There are so many titles for this post which we could have used . . . "Blame It On the Rain," "Downtown," or "The Bitch Is Back," but we settled on "Rehab Remix" for a variety of reasons. First, after this shopping weekend of yarn-porn, we truly need some rehab to get our spending back in check. Second, we realized that we really are kind of (okay, really REALLY) snarky when we get together. And third, we listened to Amy Winehouse all weekend long and it's the first and last song on the CD. Ironically, it has nothing to do with drinking. For that, we don't think we have a problem . . . seriously. Friday started off in typcial fashioin for us: Lola's flight was cancelled. She nearly cried on the ticket agent's shoulder saying, "Please don't make me go home to a 2-year-old. I can't do it." Suffice it to say, she got here and we got into New York City without any major obstacles. Granted, I really didn't know what we were doing other than a train would in fact take us into the city, but we got there.
Our first stop was Purl. We were a little enthusiastic when we walked in as they weren't even open yet, so we grabbed a quick bite at Once Upon a Tart (thanks for the recommendation, Cara) and then waited patiently while about ten other knitters walked up and down the block. Talk about looking like herion addicts waiting for fixes. The thing about Purl is the size really gets to you in the end. If you are even remotely claustrophic, Purl might require some anxiety medication. Lola picked up some Lorna's Lace Purl exclusives (she was such a good girl), but I bought some Habu Cashmere along with the Lorna's Lace. For me, the word of the day was cashmere. Not a cheap word by any means. From there, we went to Purl Patchwork (pop another anxiety med before entering . . . it's itsy-bitsy) and bought a variety of fabrics. Me? I'm just making a purse or two. Lola, she's making a purse, a pillow, and an apron. Neither of us is into "exquisite" quilts or technically matching fabrics like some of the other shoppers. In both stores, we were struck by how the owner was able to make the most of her limited space and still have a thriving business. Thanks for cutting the fabric, Joelle; it was a pleasure.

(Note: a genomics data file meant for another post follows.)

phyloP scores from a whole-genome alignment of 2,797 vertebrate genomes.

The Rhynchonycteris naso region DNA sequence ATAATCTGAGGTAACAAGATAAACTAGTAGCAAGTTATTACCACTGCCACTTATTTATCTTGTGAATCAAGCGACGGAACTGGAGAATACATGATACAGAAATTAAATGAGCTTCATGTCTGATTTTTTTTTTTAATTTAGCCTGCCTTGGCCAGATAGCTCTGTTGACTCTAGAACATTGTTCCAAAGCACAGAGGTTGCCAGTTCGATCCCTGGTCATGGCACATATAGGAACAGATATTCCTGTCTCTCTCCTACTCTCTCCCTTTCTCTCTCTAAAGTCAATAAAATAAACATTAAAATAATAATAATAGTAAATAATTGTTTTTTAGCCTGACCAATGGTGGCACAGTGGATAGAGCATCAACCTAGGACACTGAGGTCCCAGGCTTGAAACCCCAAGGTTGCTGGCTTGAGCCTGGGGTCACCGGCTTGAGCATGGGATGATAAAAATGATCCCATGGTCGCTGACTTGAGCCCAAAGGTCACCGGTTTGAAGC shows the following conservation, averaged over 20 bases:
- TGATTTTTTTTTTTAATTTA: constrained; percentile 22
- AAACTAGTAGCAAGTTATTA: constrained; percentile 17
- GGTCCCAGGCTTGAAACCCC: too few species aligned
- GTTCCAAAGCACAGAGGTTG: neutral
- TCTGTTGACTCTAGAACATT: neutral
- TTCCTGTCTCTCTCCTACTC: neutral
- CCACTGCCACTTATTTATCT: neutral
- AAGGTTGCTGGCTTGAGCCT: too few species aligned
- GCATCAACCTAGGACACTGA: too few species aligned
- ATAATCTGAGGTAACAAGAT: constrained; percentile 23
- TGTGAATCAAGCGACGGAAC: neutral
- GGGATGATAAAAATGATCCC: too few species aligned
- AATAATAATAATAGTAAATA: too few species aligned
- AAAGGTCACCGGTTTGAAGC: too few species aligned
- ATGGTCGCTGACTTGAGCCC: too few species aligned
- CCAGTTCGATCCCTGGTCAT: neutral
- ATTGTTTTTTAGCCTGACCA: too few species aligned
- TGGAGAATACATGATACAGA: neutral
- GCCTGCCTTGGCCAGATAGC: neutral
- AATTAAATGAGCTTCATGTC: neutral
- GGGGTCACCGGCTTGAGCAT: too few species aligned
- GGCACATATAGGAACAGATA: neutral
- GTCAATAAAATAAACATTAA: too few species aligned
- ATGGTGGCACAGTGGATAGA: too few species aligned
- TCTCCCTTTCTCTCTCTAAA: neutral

Let it be said that Lola's interaction with public transport is limited. Still, I expected her to know how to operate a turnstile. I am wondering how many people looked at us in the Spring Street station saying, "Look, see how patient that woman is with the mentally challenged lady." Unfortunately, our "sister sign language" wasn't working that well so it took four swipes of a MetroCard to get Lola into the station. Priceless!
Somewhere between Purl and Purl Patchwork, it began to rain which is fairly typical for our New York expeditions. This time, it wasn't a torrential downpour as in the past, but still, New York in the rain kind of sucks. Seaport Yarn was next on our trip. If you haven't been there, it really is an interesting place as the yarn just goes on and on and on. We were a little overwhelmed, but they did have a fantastic selection of Louet Gems and Noro so we each got a little sumpin' sumpin' for our projects. We tossed around going uptown to Tender Buttons, but the rain really put a damper on that idea, so we settled on just Habu Textiles and School Products with a quick stop at Lush for good measure. Lola was unaware that Lush made a Karma Kream and, after trying some, spent the rest of the afternoon smelling her hands. Habu was worth it just to marvel at all the nifty yarns, but I found myself having to really do some mental talking just to buy something, so we left empty handed. School Products (after we found the right building) was much more profitable - for them and us. Lola had been talking about super-yak for a while, but I just couldn't get my head around it. School Products has a variety of yak yarns as well as an extensive camel selection. If you would have asked me about camel and yaks last month, I would have laughed at you, but suffice it to say, camel and yak was on the train home just an hour later. Me? More cashmere and some Koigu for the Chevron Scarf as I am giving into peer preasure.
We got home relatively early - about 7 PM - and got to work on our knitting while we decompressed with a beer. We learned that we don't wear our knitting into yarn shops because we don't need to prove that we can knit. If you are in a yarn shop and fondling the yarn, we assume - as do the owners - that you know what you are doing. You do not need to wear your most complicated piece as if you were fishing for comments. Please, if your first scarf turned out shitty and your second piece just as shitty and then you switched to lace and only lace, do not assume that you have a talent for the complicated shit . . . you have a talent for yarn overs. We also learned that if a yarn shop owner professes a love for a certain designer and we don't share those feelings, we will keep it to ourselves for fear of getting into a protracted arguement based upon said designer's speech patterns. And finally, we learned that the owners will laugh a little more with you if you aren't condesending about the whole thing. After all, it's just yarn.
Lola will post about Philadelphia tomorrow; I have a Chevron calling my name.